In New York City, Susan Weinblatt and Anne Munroe are longtime roommates and friends. Susan is a struggling photographer who wants to get out of the wedding and bar mitzvah racket, those jobs which she primarily gets through her friend, Rabbi Gold, to selling the photographs she wants to take, but she realizes that she has to pay the rent. Anne is an aspiring poet and academic who looks to Susan as her primary guidance. As they move into a new apartment, Anne drops the news that she will not be moving in as she is getting married to her boyfriend, Martin. This news is bittersweet for Susan who is somewhat happy for her friend, but isn’t sure if she likes all that Martin now represents to her. Both Susan and Anne will have to make professional and personal adjustments to their new situations, especially in what it means for not having the other as a constant in each their lives. While Anne has a “Martin”, Susan has no one currently to replace all that Anne has been in her life. So …
User Reviews: Although several reviewers state that that this film is very difficult to find or view, it is included in Turner Classic Movie’s extensive library, so it should turn up there from time to time. I highly recommend "tcm on demand" which allows viewers a specific time frame in which to see films, and, thankfully, tcm has expanded these time periods for many, but not all, of the films.
Having personally experienced the New York City singles scene for a very brief period of my life during the 1980’s, not a very happy time for me, I admit that I was not inclined to watch this film based on the description alone, but I was pleasantly surprised by the complexity of the characters, their relationships, and the quality of the acting. The only reason why I was drawn to it was to see Eli Wallach in the unexpected portrayal as a rabbi, not knowing that this was not his only appearance in a movie as a rabbi. I have only known him as sleazy, unsavory characters, roles which he mastered beautifully on many occasions. As it turns out, Rabbi Gold does not guide the spiritual fulfillment of the central character, Susan Weinblatt (Melanie Mayron), as much as providing her with a livelihood as a photographer of life events and, eventually, the promise of a risky, romantic relationship, at least for a moment. This is not at all the rabbi that I expected, and I would have liked more Wallach as his role was not very prominent in spite of his high billing.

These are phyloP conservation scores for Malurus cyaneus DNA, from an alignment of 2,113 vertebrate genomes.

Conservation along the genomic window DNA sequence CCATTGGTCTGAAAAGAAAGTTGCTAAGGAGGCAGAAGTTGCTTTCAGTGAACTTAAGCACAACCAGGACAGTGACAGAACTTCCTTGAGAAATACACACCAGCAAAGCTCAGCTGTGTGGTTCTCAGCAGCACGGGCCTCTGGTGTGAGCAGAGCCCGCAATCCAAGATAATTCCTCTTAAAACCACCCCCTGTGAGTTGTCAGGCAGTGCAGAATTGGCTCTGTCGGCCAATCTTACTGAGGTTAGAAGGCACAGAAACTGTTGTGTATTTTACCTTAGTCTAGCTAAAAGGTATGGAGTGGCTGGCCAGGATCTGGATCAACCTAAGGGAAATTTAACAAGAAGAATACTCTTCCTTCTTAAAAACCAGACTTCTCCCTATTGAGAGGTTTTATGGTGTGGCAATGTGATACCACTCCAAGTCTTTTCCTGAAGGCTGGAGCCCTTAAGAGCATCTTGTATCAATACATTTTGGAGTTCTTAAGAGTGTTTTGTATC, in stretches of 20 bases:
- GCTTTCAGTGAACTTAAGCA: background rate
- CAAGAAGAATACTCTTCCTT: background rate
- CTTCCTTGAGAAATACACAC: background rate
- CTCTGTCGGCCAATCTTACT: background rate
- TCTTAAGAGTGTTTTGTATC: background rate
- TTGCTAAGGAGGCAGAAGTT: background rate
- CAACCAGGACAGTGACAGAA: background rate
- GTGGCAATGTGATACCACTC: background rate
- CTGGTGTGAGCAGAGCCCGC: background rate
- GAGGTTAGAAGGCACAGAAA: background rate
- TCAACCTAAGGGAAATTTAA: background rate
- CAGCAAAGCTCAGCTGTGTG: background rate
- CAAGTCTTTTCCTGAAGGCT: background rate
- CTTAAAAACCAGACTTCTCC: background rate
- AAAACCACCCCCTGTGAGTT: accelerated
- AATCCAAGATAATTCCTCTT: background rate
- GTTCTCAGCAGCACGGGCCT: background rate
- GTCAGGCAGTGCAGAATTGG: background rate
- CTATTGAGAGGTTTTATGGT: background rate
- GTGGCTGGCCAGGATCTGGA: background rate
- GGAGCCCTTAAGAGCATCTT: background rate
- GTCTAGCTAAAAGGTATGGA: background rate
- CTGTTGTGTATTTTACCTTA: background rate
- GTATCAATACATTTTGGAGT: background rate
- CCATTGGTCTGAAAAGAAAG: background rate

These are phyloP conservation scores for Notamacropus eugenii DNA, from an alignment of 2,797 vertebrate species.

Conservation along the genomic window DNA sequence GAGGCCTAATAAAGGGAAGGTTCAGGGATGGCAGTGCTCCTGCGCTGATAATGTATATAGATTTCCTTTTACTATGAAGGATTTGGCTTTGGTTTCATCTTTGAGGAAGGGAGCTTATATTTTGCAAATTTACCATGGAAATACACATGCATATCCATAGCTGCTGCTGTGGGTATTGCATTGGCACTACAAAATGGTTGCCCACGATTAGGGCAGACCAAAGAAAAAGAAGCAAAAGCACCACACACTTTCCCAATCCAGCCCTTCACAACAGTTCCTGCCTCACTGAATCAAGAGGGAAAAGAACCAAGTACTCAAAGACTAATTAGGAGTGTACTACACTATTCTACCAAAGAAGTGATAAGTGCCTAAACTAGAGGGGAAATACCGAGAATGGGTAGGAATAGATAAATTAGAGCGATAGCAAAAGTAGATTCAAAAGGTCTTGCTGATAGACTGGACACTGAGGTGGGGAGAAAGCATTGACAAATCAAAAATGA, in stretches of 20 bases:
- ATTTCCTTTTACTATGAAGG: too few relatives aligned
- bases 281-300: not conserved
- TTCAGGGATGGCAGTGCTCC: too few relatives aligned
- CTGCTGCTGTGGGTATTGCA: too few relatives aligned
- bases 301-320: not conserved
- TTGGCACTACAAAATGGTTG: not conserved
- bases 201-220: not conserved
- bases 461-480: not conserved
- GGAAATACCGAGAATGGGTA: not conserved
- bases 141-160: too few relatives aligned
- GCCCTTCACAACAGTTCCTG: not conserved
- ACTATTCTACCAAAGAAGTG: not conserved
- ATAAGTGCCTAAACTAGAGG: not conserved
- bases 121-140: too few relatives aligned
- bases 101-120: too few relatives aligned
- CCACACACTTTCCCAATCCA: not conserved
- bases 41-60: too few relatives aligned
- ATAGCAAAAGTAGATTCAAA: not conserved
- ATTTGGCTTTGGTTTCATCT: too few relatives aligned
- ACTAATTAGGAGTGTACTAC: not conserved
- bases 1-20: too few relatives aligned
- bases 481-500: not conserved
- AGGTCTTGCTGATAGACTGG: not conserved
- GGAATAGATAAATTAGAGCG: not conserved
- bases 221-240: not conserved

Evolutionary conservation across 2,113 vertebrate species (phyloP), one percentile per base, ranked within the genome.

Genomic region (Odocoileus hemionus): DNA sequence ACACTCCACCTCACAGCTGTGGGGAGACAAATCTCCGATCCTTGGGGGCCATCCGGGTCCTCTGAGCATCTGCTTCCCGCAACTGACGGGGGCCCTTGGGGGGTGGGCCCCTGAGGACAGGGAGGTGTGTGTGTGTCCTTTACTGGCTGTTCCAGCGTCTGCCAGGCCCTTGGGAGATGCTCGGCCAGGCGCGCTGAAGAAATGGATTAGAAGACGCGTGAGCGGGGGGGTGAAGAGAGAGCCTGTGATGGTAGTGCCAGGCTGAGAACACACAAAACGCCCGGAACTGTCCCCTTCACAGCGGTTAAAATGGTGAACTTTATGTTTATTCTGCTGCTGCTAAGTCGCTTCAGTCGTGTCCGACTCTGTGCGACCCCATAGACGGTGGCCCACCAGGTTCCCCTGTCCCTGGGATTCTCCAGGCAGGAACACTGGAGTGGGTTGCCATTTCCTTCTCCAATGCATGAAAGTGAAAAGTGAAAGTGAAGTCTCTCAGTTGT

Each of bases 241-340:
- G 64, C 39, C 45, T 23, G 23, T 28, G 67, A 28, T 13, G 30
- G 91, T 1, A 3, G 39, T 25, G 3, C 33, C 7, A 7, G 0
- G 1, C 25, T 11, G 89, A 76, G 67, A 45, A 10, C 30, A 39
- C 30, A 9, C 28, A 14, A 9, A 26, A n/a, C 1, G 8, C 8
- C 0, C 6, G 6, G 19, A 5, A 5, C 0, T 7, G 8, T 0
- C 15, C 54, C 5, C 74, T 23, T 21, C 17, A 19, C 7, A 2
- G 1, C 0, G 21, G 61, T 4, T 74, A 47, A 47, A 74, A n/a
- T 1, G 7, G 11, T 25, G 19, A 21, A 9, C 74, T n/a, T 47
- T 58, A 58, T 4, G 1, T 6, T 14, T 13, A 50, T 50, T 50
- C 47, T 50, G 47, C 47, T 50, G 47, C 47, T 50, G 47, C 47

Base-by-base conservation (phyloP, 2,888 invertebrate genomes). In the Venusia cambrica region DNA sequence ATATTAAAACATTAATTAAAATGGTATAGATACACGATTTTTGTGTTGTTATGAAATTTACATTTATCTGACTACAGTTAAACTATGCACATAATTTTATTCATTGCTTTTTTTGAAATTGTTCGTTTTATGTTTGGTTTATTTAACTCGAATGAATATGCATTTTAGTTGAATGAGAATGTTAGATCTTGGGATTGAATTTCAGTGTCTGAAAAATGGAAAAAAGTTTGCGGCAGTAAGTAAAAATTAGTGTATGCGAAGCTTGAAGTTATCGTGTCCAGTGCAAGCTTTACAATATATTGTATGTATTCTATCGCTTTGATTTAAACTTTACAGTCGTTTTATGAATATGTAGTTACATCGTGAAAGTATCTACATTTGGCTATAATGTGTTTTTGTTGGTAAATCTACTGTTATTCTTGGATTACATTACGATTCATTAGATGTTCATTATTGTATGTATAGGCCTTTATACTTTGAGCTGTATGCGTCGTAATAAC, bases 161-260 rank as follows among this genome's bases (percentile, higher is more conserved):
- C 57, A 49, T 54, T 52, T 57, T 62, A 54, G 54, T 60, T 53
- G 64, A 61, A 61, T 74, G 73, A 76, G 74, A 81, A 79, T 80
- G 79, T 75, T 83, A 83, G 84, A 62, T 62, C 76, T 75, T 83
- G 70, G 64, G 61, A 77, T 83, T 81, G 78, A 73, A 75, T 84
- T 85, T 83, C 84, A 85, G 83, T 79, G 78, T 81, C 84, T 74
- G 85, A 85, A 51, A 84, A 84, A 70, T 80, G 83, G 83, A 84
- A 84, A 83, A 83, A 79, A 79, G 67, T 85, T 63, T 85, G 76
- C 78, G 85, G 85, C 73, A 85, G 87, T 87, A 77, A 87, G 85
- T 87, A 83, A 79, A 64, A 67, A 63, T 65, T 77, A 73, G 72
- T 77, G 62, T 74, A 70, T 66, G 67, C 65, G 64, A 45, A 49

Both Mayron and Anita Skinner produce fine performances. I couldn’t, however, appreciate the male characters, who were very disagreeable to me, perhaps not by accident. Mayron’s memorable film debut occurred four years earlier as the young, free-spirited hitch-hiker in "Harry and Tonto", a very different person than Susan Weinblatt, which attests to her excellent acting skills.